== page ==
Michelle Gaseor ’11 doesn’t meet many other history majors in the tech world.
But in her career, which has taken her from educational publishing and user experience design to the forefront of conversational artificial intelligence, she continually builds upon the foundation she established in the College of Arts and Letters.
“My liberal arts education really taught me how to be curious and self-directed in exploring things I’m interested in,” she said. “That has been essential to being successful in my career.”
Gaseor relies on these core characteristics as she navigates and advances in a field that hardly existed during her undergraduate years.
“If you had told me when I was at Notre Dame that I would be doing work related to artificial intelligence, I would have laughed at you,” she said. “None of that was on my radar as a college student. But the ability to learn and teach yourself, to collaborate with others, to be humble about what you know and don’t know, and to help teach these skills to other people — that carries through it all.”
Growing up in suburban Chicago, Gaseor’s parents instilled in her a love of learning and a curiosity for the world around her. She was a precocious reader, with a special interest in historical fiction that blossomed into her academic study of history.
At Notre Dame, she focused on French and Japanese history, along with significant coursework in both languages. She also studied abroad at the prestigious Paris Institute of Political Studies, or “Sciences Po.”
“Studying languages teaches you to step outside your perspective — a critical skill for any career,” Gaseor said. “Learning languages can also have unexpected benefits years into your career. My knowledge of French and Japanese ultimately allowed me to shift from a career in educational publishing to one in conversational AI, where I focused on communication between machines and people.”
“Studying languages teaches you to step outside your perspective — a critical skill for any career. Learning languages can also have unexpected benefits years into your career. My knowledge of French and Japanese ultimately allowed me to shift from a career in educational publishing to one in conversational AI, where I focused on communication between machines and people.”
Gaseor’s studies in history and languages also allowed her to develop invaluable skills in data analysis, linguistics, writing, critical thinking, and research. She marshaled all of these skills to write her senior thesis on Lucie Dreyfus, the largely understudied wife of the man at the center of the Dreyfus Affair, a political scandal that divided France around the turn of the 20th century.
Her thesis took top honors in the Department of History, which helped her get into several Ph.D. programs. A year into her doctorate, she discovered she didn’t want to pursue a career in academia.
“I realized that a lot of the things I enjoyed about being a history academic, I could find in other careers,” Gaseor said. “You can find opportunities to research and write in other careers. And just because you’re not an academic doesn’t mean that you can’t be curious and read books on history or study new things.”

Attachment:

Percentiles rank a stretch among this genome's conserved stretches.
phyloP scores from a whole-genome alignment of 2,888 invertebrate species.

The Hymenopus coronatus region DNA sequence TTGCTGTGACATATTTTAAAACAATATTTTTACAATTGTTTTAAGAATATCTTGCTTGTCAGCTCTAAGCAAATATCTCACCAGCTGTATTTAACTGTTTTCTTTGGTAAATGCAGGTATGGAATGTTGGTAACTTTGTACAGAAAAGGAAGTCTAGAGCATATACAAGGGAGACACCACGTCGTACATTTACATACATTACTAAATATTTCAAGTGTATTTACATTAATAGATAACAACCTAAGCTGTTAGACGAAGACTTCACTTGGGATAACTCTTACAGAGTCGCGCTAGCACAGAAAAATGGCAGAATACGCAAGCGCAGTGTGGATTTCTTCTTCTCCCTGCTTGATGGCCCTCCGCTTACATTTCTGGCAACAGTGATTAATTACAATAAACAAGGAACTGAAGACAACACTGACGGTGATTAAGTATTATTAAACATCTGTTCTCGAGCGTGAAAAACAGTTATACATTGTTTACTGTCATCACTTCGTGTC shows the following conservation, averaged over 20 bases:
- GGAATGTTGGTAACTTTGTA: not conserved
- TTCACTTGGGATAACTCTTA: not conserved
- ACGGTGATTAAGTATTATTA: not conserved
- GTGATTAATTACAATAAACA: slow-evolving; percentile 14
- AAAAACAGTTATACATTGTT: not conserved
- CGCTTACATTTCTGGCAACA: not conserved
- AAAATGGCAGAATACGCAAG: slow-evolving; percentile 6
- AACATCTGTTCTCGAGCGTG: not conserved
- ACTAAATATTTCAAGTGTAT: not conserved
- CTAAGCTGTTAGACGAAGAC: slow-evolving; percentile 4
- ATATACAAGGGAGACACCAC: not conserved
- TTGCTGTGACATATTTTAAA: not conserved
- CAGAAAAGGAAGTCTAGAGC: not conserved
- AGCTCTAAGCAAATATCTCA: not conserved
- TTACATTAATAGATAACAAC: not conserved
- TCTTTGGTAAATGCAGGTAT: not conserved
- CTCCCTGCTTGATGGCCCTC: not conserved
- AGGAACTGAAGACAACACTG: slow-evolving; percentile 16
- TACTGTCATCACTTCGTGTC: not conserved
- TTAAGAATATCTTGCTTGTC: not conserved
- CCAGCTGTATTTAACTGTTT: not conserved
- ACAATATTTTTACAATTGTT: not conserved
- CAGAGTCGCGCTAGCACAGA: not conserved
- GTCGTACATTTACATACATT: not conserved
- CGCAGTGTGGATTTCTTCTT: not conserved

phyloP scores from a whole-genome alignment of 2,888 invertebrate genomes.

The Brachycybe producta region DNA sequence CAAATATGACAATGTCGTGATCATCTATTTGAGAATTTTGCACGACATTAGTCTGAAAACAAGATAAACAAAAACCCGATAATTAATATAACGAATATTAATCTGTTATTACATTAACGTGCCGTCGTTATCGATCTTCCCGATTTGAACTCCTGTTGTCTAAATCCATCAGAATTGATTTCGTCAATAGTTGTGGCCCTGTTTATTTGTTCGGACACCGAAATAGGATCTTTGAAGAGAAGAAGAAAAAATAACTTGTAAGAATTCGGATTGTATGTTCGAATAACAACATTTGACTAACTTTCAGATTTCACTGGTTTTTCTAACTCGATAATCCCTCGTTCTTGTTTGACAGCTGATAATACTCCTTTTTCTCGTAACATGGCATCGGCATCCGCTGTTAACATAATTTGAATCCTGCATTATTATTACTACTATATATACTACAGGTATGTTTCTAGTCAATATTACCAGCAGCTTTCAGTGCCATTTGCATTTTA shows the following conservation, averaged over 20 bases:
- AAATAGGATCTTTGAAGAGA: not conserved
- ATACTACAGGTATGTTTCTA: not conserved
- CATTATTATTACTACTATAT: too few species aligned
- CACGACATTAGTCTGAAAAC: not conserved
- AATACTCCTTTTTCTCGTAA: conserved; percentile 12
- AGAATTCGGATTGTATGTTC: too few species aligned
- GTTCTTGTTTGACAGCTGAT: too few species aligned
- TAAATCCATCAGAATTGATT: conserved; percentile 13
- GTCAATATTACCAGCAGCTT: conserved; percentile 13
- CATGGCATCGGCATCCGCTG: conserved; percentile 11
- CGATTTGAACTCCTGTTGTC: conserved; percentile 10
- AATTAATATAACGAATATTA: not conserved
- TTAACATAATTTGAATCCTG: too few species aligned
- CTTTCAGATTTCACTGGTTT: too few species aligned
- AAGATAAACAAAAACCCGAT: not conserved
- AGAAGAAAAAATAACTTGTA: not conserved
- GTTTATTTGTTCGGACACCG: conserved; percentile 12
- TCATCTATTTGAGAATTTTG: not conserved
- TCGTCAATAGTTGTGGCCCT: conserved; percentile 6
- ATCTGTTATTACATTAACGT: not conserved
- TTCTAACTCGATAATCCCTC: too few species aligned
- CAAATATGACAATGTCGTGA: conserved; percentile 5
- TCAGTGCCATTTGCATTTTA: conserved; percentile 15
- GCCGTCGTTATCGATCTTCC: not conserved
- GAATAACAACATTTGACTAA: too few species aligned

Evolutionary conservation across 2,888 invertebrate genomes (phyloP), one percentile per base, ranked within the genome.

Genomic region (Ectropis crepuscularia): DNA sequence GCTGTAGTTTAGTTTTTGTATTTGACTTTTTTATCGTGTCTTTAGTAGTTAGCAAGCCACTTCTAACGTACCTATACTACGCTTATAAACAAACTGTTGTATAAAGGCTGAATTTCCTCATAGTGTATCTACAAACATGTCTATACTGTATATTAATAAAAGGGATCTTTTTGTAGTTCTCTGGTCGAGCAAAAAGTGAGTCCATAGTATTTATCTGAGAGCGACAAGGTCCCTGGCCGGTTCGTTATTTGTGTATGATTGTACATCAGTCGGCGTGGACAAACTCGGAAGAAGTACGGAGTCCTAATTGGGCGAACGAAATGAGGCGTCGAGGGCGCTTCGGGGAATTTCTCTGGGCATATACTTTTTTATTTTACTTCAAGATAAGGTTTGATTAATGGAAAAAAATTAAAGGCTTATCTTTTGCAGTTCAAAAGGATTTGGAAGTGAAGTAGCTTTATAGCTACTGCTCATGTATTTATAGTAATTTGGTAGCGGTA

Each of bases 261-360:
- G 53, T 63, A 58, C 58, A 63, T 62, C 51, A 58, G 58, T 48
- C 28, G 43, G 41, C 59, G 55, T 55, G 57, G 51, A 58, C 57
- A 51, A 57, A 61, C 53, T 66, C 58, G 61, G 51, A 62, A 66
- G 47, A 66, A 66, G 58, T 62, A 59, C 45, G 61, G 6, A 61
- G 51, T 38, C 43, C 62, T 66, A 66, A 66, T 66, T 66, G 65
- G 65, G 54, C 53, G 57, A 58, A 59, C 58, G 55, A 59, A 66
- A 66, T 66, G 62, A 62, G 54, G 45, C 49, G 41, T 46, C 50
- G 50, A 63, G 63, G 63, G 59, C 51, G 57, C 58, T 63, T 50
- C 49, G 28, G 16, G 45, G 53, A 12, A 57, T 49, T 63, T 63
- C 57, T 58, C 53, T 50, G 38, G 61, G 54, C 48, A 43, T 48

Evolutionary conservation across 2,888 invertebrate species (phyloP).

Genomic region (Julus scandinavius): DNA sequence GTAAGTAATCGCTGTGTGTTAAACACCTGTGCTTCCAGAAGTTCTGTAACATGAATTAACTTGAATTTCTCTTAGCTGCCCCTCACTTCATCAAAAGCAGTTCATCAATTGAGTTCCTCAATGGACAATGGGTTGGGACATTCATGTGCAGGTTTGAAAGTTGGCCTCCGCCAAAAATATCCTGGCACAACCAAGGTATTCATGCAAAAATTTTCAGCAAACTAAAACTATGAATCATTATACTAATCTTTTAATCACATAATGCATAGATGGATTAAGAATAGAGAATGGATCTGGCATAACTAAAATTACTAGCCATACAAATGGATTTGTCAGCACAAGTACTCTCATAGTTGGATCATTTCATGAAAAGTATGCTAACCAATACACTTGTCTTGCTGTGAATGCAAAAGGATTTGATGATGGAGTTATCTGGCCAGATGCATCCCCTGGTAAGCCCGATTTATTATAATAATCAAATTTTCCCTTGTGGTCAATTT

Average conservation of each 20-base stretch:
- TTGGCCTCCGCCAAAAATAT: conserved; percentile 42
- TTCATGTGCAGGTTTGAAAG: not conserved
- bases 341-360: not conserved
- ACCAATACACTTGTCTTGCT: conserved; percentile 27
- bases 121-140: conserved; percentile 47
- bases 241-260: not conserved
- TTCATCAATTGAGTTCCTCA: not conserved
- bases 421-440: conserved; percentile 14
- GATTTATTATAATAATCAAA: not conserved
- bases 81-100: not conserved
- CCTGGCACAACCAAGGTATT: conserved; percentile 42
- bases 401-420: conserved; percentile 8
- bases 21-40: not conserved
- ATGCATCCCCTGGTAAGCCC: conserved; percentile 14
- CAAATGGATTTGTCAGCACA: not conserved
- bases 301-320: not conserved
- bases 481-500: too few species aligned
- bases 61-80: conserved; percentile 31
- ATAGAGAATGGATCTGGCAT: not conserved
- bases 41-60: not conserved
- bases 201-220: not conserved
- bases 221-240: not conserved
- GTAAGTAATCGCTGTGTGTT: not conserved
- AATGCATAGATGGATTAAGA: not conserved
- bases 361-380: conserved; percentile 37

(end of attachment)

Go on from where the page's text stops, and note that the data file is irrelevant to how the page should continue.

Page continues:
From publishing to tech
After leaving the Ph.D. program, Gaseor made a list of careers that would interest her and decided to dive into the world of publishing. She tapped the Notre Dame network, did more than 300 informational interviews, and ultimately landed a job at McGraw-Hill Education right around the time it was transforming from a traditional publishing company into an e-learning juggernaut.
Gaseor’s job quickly became tech-focused as she focused on user experience design and gained extensive experience in content strategy for products such as adaptive e-books and digital learning platforms for students to complete homework.
“User experience design really brought together all the things that I enjoyed from being a history major and from other things I had tried in my career,” she said. “It’s very much about learning and research and writing.”
As Gaseor’s job at McGraw-Hill became increasingly tech-focused, she made the decision to stay in the fast-growing tech industry as she took her next step. So, she followed the same formula she used to get into the publishing world.
“Getting to the next step, the process is always the same — asking ‘What is it that I like about what I do, what is it that I would want to change about what I do, and what is it that makes me curious?’” she said. “Then, it’s just a matter of networking.”
That process took Gaseor to IPsoft, where she served as the artificial intelligence pioneer’s first AI intent recognition designer. She worked extensively on conversational artificial intelligence while building on her experience in UX design.
She recently left IPsoft to pursue an opportunity in the field of podcasts, but regardless of her role, she always returns to her liberal arts roots to enrich her life personally and professionally.
“My liberal arts education has taught me the importance of the humanities in my personal life — they really enrich the day-to-day with art and design and reading and music and appreciation of world culture,” Gaseor said. “And in my career, that liberal arts education taught me to never stop learning and to have a growth mindset in how I approach life.”
“My liberal arts education has taught me the importance of the humanities in my personal life — they really enrich the day-to-day with art and design and reading and music and appreciation of world culture. And in my career, that liberal arts education taught me to never stop learning and to have a growth mindset in how I approach life.”
Originally published by al.nd.edu on June 03, 2020.at